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Synthetic Biology Used to Limit Bacterial Growth and Coordinate Drug Release

Researchers at the University of California San Diego and the Massachusetts Institute of Technology (MIT) have come up with a strategy for using synthetic biology in therapeutics. The approach enables continual production and release of drugs at disease sites in mice while simultaneously limiting the size, over time, of the populations of bacteria engineered to produce the drugs. The findings are published in the July 20 online issue of Nature.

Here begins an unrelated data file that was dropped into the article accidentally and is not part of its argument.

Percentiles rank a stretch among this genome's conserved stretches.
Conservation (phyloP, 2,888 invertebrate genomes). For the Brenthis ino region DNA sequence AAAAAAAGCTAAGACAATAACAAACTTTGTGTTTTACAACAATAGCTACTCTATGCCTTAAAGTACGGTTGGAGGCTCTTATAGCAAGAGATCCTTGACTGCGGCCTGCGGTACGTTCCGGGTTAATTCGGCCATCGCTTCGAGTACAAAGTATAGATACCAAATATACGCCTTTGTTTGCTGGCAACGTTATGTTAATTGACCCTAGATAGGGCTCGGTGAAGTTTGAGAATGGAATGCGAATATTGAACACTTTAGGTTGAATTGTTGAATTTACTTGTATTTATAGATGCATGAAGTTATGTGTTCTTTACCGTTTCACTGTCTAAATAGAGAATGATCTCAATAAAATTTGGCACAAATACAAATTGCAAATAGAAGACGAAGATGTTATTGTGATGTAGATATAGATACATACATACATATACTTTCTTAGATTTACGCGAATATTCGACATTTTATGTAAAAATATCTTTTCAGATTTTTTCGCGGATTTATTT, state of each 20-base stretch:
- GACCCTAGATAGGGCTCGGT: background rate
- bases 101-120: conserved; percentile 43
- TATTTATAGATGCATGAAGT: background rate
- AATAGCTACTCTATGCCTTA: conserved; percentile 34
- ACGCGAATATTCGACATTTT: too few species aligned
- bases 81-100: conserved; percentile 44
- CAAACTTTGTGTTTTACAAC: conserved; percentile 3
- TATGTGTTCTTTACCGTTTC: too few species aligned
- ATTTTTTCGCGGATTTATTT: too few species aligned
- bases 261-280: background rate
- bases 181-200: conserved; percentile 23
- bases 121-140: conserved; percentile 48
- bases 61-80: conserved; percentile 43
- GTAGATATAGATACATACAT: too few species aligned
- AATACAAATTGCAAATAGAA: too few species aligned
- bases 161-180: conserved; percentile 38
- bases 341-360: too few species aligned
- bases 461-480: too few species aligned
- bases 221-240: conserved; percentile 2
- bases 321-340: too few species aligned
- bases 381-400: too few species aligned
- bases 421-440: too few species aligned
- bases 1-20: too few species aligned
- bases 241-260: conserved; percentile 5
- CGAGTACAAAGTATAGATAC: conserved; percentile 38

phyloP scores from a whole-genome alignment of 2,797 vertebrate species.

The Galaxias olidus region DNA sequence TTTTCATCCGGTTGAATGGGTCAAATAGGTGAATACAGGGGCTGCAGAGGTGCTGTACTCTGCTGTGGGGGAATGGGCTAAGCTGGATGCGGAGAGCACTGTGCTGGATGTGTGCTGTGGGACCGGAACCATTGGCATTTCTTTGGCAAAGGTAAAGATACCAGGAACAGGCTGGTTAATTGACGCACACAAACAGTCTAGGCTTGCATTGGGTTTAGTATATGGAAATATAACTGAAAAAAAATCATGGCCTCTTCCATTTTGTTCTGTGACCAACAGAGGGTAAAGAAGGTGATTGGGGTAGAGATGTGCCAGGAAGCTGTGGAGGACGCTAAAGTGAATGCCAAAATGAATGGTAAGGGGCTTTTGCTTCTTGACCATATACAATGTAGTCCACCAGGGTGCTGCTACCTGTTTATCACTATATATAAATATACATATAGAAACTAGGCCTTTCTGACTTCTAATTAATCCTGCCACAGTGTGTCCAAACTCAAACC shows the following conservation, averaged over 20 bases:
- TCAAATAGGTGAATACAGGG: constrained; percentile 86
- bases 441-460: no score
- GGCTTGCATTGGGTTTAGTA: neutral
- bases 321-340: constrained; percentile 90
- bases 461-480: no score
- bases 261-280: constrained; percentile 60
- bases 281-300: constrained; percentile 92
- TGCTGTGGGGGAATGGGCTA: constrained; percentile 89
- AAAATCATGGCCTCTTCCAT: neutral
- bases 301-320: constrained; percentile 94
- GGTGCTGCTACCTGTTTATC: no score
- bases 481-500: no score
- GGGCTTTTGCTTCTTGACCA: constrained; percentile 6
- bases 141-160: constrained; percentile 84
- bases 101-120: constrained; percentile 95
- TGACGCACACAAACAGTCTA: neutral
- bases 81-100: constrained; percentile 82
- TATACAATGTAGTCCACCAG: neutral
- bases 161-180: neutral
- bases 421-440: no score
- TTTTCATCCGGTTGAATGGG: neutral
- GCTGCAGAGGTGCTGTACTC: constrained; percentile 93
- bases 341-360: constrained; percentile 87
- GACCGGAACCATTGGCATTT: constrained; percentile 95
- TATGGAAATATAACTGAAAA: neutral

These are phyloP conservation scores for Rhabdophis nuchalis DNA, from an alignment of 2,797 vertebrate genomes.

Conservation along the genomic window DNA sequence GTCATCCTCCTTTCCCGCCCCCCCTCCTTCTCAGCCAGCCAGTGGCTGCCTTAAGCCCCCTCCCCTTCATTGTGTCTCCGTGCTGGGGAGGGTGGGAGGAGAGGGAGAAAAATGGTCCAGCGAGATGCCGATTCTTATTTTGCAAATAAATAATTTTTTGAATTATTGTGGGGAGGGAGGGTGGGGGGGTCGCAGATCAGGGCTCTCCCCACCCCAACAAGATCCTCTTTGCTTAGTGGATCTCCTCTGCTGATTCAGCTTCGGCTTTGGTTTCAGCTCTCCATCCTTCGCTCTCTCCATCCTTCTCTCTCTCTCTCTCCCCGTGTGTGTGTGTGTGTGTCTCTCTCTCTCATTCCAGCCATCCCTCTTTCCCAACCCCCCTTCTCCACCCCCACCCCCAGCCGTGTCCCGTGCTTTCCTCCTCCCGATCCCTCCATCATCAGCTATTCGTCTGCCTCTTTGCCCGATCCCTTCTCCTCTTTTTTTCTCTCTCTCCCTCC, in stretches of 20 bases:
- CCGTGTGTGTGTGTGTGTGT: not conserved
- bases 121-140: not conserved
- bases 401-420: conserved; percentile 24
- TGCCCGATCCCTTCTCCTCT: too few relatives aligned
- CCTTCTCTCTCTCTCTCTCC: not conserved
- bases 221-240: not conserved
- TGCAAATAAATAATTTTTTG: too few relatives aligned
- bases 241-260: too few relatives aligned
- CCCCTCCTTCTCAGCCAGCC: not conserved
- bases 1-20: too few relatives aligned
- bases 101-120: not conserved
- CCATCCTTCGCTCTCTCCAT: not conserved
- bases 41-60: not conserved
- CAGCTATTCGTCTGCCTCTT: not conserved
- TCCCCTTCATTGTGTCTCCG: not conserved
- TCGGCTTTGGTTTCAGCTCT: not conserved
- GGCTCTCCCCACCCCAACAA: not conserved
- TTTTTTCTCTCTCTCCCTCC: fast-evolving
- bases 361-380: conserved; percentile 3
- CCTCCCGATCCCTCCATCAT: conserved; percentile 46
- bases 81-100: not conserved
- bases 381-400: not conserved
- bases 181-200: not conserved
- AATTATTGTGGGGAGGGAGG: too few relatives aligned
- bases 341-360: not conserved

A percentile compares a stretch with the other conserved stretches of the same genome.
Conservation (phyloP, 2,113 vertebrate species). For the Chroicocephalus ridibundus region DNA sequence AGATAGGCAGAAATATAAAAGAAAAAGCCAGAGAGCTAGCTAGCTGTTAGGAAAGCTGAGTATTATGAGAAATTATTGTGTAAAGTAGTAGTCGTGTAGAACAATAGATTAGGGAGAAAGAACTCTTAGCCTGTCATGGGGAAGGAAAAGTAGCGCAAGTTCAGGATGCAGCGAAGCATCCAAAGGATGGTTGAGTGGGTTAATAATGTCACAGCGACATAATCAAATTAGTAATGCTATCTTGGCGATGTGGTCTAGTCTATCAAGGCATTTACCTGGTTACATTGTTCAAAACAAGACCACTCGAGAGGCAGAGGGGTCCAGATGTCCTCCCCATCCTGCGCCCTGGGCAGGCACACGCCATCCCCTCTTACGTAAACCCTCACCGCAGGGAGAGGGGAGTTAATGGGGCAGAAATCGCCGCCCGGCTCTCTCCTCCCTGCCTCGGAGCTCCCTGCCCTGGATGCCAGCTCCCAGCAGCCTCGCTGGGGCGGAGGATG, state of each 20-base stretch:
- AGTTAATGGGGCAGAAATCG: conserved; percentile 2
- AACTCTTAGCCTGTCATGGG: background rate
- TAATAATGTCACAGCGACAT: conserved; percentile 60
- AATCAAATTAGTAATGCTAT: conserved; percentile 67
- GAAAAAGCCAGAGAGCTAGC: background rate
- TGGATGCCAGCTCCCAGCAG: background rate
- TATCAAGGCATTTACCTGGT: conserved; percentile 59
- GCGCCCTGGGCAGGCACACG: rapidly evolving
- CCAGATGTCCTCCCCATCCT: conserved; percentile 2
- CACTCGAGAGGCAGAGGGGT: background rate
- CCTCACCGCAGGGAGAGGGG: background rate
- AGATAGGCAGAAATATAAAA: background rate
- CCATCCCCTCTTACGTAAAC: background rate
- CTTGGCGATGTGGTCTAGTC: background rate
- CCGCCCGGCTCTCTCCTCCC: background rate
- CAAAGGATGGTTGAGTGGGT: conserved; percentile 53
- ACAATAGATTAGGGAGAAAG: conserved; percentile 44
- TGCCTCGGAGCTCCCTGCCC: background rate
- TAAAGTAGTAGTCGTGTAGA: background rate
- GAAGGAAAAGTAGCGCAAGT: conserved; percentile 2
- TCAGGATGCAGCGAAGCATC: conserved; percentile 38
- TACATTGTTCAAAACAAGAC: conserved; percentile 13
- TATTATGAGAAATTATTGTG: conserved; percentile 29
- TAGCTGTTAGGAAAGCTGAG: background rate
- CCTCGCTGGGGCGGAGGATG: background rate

UC San Diego researchers led by Jeff Hasty, a professor of bioengineering and biology, engineered a clinically relevant bacterium to produce cancer drugs and then self-destruct and release the drugs at the site of tumors.